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World Bank cautions against lack of transparency

Publishing Date : 09 December, 2019

Author : KENNETH MOSEKIEMANG

World Bank Botswana Country representative and Special Envoy to SADC Xavier Furtado has urged developing countries to exercises transparency and openness when exploring borrowing opportunities to finance their national development agenda, mega projects and government spending.


Furtado was delivering a key note address at the Africa Securities and Exchanges Association Conference held in Kasane last week. He said currently economies are facing substantial challenges that are clouding the global economic outlook in both the near and long term. In particular for emerging market and developing economies lackluster investment is increasingly becoming a concerning issue.


Xavier noted that in these economies which African countries form part of , investment growth is expected to remain weak and below historical averages, held back by sluggish global growth; limited fiscal space; and structural constraints that misallocate or discourage investment such as poor business environments, labor and product market controls, and weak governance. “Subdued investment weakens the foundations for the sustained growth that is needed to alleviate extreme poverty and advance shared prosperity,” he said.


According to the World Bank Botswana Boss in response to these challenges and an era of low interest rates, government borrowing might appear to be an attractive option to finance growth-enhancing investment projects. In Botswana government debt is constituted by both external and domestic borrowing s with the latter dominated by government treasury bills and issuance of bonds to the local capital market. Government through Bank of Botswana regularly issues bonds on Botswana Stock Exchange to finance various expenditure needs.


For external Borrowings Botswana explores debt facilities from international financing organizations such as the World Bank International Finance Corporation (IFC), African Development Bank, and First World Economies to finance mega infrastructural projects for basic necessities such as provisions of water, transportation amongst others.


Botswana and many African countries has been tapping into the over $60 billion credit facility extended by Chinese government for interest loans towards multi million pula projects. In particular Botswana is set to rope in over P10 billion from China for mega rail and road infrastructure development. Xavier Furtado says debt is often an important tool for development and poverty reduction, and sustainable borrowing can help countries finance investments in infrastructure, health, education, and other essential areas.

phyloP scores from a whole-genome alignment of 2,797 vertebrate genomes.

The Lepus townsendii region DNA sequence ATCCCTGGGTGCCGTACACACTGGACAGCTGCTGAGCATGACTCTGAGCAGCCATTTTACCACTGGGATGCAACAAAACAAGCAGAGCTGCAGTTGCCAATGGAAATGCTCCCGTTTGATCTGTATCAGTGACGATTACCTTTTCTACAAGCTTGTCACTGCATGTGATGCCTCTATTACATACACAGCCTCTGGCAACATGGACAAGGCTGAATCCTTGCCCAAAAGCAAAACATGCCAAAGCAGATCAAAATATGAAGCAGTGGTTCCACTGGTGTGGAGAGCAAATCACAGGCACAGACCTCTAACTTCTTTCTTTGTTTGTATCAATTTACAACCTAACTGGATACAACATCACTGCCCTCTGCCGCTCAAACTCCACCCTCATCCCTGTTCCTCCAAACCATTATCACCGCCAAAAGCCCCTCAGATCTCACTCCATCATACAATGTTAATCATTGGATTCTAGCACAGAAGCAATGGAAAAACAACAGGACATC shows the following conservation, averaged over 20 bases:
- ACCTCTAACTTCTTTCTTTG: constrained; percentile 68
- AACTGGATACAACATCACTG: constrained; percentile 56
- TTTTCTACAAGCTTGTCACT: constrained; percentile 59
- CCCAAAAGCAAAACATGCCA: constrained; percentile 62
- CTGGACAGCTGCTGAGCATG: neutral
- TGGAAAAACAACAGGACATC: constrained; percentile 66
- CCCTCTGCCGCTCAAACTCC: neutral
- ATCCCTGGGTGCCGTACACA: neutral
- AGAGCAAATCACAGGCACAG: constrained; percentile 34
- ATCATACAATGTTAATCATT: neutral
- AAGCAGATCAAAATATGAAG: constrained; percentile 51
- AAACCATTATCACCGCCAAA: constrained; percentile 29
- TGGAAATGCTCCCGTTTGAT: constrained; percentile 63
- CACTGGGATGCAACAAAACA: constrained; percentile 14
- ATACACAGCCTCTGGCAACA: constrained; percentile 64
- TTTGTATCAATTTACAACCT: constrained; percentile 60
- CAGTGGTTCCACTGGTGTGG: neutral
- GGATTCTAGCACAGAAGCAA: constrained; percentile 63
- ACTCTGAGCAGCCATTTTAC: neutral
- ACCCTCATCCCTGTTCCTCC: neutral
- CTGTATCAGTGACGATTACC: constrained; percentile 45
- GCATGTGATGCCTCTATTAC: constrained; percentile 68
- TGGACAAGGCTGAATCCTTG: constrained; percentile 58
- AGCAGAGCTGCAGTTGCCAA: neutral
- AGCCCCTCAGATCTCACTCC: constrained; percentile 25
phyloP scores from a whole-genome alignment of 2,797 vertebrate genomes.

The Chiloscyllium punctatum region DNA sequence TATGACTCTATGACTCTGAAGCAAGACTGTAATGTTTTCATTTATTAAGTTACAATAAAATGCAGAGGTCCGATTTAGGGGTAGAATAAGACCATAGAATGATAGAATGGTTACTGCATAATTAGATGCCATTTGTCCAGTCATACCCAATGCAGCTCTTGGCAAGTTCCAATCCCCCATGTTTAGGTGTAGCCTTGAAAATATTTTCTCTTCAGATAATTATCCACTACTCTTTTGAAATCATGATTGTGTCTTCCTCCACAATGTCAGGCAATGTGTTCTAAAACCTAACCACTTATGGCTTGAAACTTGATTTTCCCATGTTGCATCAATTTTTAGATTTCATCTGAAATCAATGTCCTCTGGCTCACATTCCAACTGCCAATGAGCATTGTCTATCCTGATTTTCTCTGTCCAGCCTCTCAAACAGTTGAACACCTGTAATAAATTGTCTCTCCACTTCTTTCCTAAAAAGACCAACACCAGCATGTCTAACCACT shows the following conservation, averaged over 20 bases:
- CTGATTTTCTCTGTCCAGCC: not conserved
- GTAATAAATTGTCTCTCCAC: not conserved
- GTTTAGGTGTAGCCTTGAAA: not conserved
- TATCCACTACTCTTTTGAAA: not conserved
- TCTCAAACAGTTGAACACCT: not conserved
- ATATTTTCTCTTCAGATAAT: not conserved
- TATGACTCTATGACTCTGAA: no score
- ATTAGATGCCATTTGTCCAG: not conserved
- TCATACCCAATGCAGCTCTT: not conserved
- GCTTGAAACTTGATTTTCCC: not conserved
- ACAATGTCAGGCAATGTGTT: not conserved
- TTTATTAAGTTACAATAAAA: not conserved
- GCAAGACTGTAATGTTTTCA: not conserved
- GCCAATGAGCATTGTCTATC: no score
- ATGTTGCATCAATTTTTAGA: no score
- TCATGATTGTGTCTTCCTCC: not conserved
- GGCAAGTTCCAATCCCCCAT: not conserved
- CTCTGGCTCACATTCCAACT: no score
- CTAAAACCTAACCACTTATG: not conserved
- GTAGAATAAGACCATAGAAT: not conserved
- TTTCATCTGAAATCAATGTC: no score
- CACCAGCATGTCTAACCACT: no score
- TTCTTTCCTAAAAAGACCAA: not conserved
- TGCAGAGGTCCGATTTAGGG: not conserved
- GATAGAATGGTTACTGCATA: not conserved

He underscored that to be additive to growth, however, debt has to be transparent and well managed.  The contrary according to the Furtado would only render debt into becoming more of a burden than a benefit by increasing vulnerability to crises, eroding the effectiveness of macroeconomic policy, and weighing on investment and growth.


Furtado explained that local capital markets are increasingly growing as source of funding for both the corporate and public sectors. He noted that for the markets to be developed there is broad agreement that improvements in market infrastructure and transparency, better corporate governance, and the development of benchmarks and domestic institutional investors all contribute to the development of local securities markets.


“In light of these happenings we believe that opportunities abound across many emerging markets sectors.  To foster growth, we need to connect investors to products that build human and physical capital which can be achieved through improving capital market activity,” he said.
In their recently published report on African Debt Management Organisation of Economic Corporation & Development (OECD) says African counties rely on concessional multilateral and bilateral funding and rudimentary domestic markets.


Greg Horman of the OECD Secretariat says issuance of domestic debt in some countries is erratic and in small volumes, leading to problems in developing fungible and liquid instruments and benchmarks. Horman further noted that African countries generally have explicit legal requirements governing debt contracting and servicing, underscoring that the framework is not always clearly defined and adequately implemented.


“Institutional responsibilities are often fragmented across front and back office functions, across domestic and external debt, and across agencies in African countries,” he said. The OECD also observed that Middle office functions of debt strategy formulation and risk management are often absent .These factors according to Greg Horman impede implementing a holistic approach to debt management because co-ordination between debt management and fiscal, monetary, and macroeconomic policies is often weak.


“Specific institutional structure for debt management is less important than ensuring that that there is good governance and that there are forward-looking policies focused on risk-based debt sustainability,” he said. He observes that debt management is key component of a correct policy mix however noting that Debt management alone cannot solve macroeconomic imbalances or structural problems. “An appropriate debt level and debt structure, as well as healthy domestic markets, can contribute to reducing vulnerabilities,” he said.

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